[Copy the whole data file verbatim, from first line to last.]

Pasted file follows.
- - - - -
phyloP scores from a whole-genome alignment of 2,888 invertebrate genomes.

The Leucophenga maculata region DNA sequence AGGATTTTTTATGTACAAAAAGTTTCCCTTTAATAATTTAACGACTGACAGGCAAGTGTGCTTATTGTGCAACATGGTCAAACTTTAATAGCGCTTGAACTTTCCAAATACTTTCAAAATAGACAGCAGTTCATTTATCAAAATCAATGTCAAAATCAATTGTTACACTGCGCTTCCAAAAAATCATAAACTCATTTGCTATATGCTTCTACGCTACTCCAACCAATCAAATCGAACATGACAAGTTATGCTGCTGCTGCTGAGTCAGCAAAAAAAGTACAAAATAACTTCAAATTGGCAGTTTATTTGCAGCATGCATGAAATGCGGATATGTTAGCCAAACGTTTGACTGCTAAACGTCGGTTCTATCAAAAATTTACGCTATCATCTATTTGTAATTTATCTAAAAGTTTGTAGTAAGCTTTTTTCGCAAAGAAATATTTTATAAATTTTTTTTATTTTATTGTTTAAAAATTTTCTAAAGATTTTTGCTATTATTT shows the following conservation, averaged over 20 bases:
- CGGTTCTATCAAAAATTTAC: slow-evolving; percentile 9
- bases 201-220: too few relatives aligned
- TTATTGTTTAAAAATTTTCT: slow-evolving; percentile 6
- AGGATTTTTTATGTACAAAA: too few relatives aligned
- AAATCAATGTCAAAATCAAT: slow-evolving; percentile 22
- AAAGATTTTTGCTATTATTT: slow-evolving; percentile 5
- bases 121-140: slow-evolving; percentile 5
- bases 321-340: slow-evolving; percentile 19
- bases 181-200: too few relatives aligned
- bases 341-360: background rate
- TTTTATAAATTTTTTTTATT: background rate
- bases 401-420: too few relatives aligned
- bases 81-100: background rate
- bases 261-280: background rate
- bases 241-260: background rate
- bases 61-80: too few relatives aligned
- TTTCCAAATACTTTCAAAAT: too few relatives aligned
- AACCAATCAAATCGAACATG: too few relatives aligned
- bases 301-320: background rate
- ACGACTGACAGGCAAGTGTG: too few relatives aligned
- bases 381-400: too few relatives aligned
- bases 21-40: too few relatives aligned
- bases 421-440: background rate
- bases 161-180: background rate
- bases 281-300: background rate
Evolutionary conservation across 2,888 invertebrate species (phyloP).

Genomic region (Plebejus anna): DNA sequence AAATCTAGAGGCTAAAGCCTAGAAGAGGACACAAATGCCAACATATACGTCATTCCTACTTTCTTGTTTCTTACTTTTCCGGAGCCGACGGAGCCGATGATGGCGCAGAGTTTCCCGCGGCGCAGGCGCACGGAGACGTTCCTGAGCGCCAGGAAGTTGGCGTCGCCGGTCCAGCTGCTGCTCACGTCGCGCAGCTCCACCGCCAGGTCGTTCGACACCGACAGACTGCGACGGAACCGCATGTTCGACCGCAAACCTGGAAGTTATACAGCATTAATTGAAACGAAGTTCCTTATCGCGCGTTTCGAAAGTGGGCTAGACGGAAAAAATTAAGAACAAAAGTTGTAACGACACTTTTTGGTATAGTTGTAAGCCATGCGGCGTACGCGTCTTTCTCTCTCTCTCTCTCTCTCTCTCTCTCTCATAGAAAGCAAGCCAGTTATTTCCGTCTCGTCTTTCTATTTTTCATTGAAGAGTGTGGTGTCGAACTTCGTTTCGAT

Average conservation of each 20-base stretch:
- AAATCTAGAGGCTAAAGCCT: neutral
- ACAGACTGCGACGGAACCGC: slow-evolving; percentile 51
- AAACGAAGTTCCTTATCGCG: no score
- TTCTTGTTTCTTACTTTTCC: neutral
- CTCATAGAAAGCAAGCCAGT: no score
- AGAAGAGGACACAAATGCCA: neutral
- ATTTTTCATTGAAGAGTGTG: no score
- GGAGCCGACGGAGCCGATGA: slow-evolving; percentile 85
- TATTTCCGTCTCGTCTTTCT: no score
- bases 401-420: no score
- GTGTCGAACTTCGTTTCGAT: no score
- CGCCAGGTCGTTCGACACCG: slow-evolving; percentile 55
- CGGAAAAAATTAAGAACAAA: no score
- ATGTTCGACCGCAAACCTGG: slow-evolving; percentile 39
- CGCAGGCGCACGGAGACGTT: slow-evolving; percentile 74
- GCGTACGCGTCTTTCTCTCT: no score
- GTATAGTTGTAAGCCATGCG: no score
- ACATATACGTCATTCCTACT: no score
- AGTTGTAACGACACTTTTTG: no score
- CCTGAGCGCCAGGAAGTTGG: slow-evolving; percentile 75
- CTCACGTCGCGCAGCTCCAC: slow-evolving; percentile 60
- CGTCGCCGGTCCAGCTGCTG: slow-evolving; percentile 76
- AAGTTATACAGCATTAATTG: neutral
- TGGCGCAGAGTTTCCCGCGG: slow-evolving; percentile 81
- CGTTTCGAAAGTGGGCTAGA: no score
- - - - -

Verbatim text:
phyloP scores from a whole-genome alignment of 2,888 invertebrate genomes.

The Leucophenga maculata region DNA sequence AGGATTTTTTATGTACAAAAAGTTTCCCTTTAATAATTTAACGACTGACAGGCAAGTGTGCTTATTGTGCAACATGGTCAAACTTTAATAGCGCTTGAACTTTCCAAATACTTTCAAAATAGACAGCAGTTCATTTATCAAAATCAATGTCAAAATCAATTGTTACACTGCGCTTCCAAAAAATCATAAACTCATTTGCTATATGCTTCTACGCTACTCCAACCAATCAAATCGAACATGACAAGTTATGCTGCTGCTGCTGAGTCAGCAAAAAAAGTACAAAATAACTTCAAATTGGCAGTTTATTTGCAGCATGCATGAAATGCGGATATGTTAGCCAAACGTTTGACTGCTAAACGTCGGTTCTATCAAAAATTTACGCTATCATCTATTTGTAATTTATCTAAAAGTTTGTAGTAAGCTTTTTTCGCAAAGAAATATTTTATAAATTTTTTTTATTTTATTGTTTAAAAATTTTCTAAAGATTTTTGCTATTATTT shows the following conservation, averaged over 20 bases:
- CGGTTCTATCAAAAATTTAC: slow-evolving; percentile 9
- bases 201-220: too few relatives aligned
- TTATTGTTTAAAAATTTTCT: slow-evolving; percentile 6
- AGGATTTTTTATGTACAAAA: too few relatives aligned
- AAATCAATGTCAAAATCAAT: slow-evolving; percentile 22
- AAAGATTTTTGCTATTATTT: slow-evolving; percentile 5
- bases 121-140: slow-evolving; percentile 5
- bases 321-340: slow-evolving; percentile 19
- bases 181-200: too few relatives aligned
- bases 341-360: background rate
- TTTTATAAATTTTTTTTATT: background rate
- bases 401-420: too few relatives aligned
- bases 81-100: background rate
- bases 261-280: background rate
- bases 241-260: background rate
- bases 61-80: too few relatives aligned
- TTTCCAAATACTTTCAAAAT: too few relatives aligned
- AACCAATCAAATCGAACATG: too few relatives aligned
- bases 301-320: background rate
- ACGACTGACAGGCAAGTGTG: too few relatives aligned
- bases 381-400: too few relatives aligned
- bases 21-40: too few relatives aligned
- bases 421-440: background rate
- bases 161-180: background rate
- bases 281-300: background rate
Evolutionary conservation across 2,888 invertebrate species (phyloP).

Genomic region (Plebejus anna): DNA sequence AAATCTAGAGGCTAAAGCCTAGAAGAGGACACAAATGCCAACATATACGTCATTCCTACTTTCTTGTTTCTTACTTTTCCGGAGCCGACGGAGCCGATGATGGCGCAGAGTTTCCCGCGGCGCAGGCGCACGGAGACGTTCCTGAGCGCCAGGAAGTTGGCGTCGCCGGTCCAGCTGCTGCTCACGTCGCGCAGCTCCACCGCCAGGTCGTTCGACACCGACAGACTGCGACGGAACCGCATGTTCGACCGCAAACCTGGAAGTTATACAGCATTAATTGAAACGAAGTTCCTTATCGCGCGTTTCGAAAGTGGGCTAGACGGAAAAAATTAAGAACAAAAGTTGTAACGACACTTTTTGGTATAGTTGTAAGCCATGCGGCGTACGCGTCTTTCTCTCTCTCTCTCTCTCTCTCTCTCTCTCATAGAAAGCAAGCCAGTTATTTCCGTCTCGTCTTTCTATTTTTCATTGAAGAGTGTGGTGTCGAACTTCGTTTCGAT

Average conservation of each 20-base stretch:
- AAATCTAGAGGCTAAAGCCT: neutral
- ACAGACTGCGACGGAACCGC: slow-evolving; percentile 51
- AAACGAAGTTCCTTATCGCG: no score
- TTCTTGTTTCTTACTTTTCC: neutral
- CTCATAGAAAGCAAGCCAGT: no score
- AGAAGAGGACACAAATGCCA: neutral
- ATTTTTCATTGAAGAGTGTG: no score
- GGAGCCGACGGAGCCGATGA: slow-evolving; percentile 85
- TATTTCCGTCTCGTCTTTCT: no score
- bases 401-420: no score
- GTGTCGAACTTCGTTTCGAT: no score
- CGCCAGGTCGTTCGACACCG: slow-evolving; percentile 55
- CGGAAAAAATTAAGAACAAA: no score
- ATGTTCGACCGCAAACCTGG: slow-evolving; percentile 39
- CGCAGGCGCACGGAGACGTT: slow-evolving; percentile 74
- GCGTACGCGTCTTTCTCTCT: no score
- GTATAGTTGTAAGCCATGCG: no score
- ACATATACGTCATTCCTACT: no score
- AGTTGTAACGACACTTTTTG: no score
- CCTGAGCGCCAGGAAGTTGG: slow-evolving; percentile 75
- CTCACGTCGCGCAGCTCCAC: slow-evolving; percentile 60
- CGTCGCCGGTCCAGCTGCTG: slow-evolving; percentile 76
- AAGTTATACAGCATTAATTG: neutral
- TGGCGCAGAGTTTCCCGCGG: slow-evolving; percentile 81
- CGTTTCGAAAGTGGGCTAGA: no score